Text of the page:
The Landscape Institute – ‘Investing Green Infrastructure’

This is a great little animated video about the role of green infrastructure in cities.

We can create an integrated network of green spaces which provides residents with beautiful streetscapes and public spaces whilst manageing water, reducing heat and providing habitat. Integrate the green through street trees, green roofs, gardens, and parks. Be flexible and think outside the turf grass oval.

Invest in Green Infrastructure is produced by the Landscape Institute – UK. It is aimed at inspiring local decision-makers and communities to make the most of their land, while helping wildlife to flourish, reducing flood risk, providing green open space for all, and delivering a wide range of economic, health and community benefits.

Find out more at landscapeinstitute.org/gi

Invest in Green Infrastructure from Room60 on Vimeo.

It’s a bit sketchy

My brain thinks that I can draw, but then when I put my hand on to the paper it appears that I actually cannot. I can see it exactly how I would like it to look, can imagine most details in my head but these ideas don’t travel from there onto the canvas. My mum is a fantastic artist and so I gues thats why I’ve always just assumed that I could.

Anyway,  I’m kicking off throwing myself and my career towards urban design/landscape architecture and a big part of that is being able to get the ideas out of my head and onto paper. I quickly realised that the ideas part isn’t my problem, which is what I was warned about when I first discussed the course with lecturers – apparently many planners like me struggle with this. Well the good news is that that is not a problem! I can be tought! I’ve come to terms with the fact that I’ll probably never be one of those natually talented artists (not really talented at anything naturally..) but who knows, maybe you wont notice.

In January I’m going to enroll in Sketching and Drawing class and the TAFE near me. Then after that I’ll start learning the Adobe programs I’ll need – InDesign, Illustrator, Photoshop and then on to AutoCAD, after which I’ll know if its worth me starting masters :) I know I’m serious because I just cracked open a brand new Macbookpro capable of running all these fantastic peices of programming.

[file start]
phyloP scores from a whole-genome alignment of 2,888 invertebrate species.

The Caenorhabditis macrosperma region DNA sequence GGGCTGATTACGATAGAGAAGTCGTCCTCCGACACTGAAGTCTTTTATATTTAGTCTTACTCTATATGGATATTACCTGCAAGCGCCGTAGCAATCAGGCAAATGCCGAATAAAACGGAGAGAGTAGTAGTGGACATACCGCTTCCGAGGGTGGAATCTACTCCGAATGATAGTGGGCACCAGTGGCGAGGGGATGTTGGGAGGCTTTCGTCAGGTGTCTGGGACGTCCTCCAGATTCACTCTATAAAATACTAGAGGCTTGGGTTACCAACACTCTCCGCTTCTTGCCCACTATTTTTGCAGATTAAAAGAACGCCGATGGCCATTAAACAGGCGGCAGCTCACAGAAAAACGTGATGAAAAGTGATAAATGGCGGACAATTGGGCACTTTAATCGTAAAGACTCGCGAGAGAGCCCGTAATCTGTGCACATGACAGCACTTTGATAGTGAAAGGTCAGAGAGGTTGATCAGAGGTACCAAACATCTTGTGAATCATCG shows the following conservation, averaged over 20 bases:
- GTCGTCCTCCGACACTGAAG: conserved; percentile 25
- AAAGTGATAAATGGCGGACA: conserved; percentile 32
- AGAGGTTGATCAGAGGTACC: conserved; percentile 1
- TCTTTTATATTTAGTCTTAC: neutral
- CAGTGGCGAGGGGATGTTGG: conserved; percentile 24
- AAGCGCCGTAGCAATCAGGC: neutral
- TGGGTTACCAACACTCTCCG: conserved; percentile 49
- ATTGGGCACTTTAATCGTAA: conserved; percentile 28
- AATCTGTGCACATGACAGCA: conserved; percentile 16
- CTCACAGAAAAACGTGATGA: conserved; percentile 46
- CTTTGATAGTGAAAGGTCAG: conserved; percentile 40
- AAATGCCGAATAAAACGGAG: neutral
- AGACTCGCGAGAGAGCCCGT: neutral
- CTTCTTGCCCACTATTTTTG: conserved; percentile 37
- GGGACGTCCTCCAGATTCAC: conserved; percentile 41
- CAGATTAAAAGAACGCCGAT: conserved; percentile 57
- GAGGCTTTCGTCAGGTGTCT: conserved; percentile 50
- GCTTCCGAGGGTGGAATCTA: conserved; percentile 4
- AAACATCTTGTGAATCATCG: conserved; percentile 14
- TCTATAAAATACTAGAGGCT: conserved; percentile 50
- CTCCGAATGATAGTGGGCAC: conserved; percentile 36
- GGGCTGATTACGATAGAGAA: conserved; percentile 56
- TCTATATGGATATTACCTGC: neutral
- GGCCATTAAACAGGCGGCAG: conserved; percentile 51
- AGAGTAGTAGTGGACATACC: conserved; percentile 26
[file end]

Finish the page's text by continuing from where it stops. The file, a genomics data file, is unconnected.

What fanastic new thing are you going to learn in 2013? Come drawing with me?

Open House Perth

Something highly wildly inspiring happened in Perth last weekend (3rd and 4th of November 2012). Open House Perth!

We has an incredible time running around the city checking out our beautiful buildings from all sorts of angles we’ve never seen before.

We were one of the very luck few to get to the top of the Central Park tower (St George) which offered incredible views over the city from Fremantle to Joondalup, and equally incredible winds. Batman makes it look so easy perching on skyscrapers… its all an illusion, that cape would make quite the wind sock I’d imagine. It’s just not practical.

I have a newly re-inspired appreciation for Perth’s architecture and have spent the week spending a lot of time looking up. We don’t have much compared to the “big” cities, but what we do have is rich in history and beauty, you just have to investigate. Like most good things in Perth, you have to dig to find it.

I love that Open House Perth not only included landmarks but also the design studios behind them. As a urban planner /soon to be designer (ok ok its a few years away), I was constantly letting out little sqeals of excitment over seeing the beautiful working spaces our city offers for the industry. Hassell in particular was very exciting to see because I one day hope to call that space my own.

Have a squiz at the photos I took over the weekend here and let me know what you think.

Cannot wait for next year.

Follow up posts to come, perhaps one on my work space at 140william Gordon Stepherson House.

Designed for Water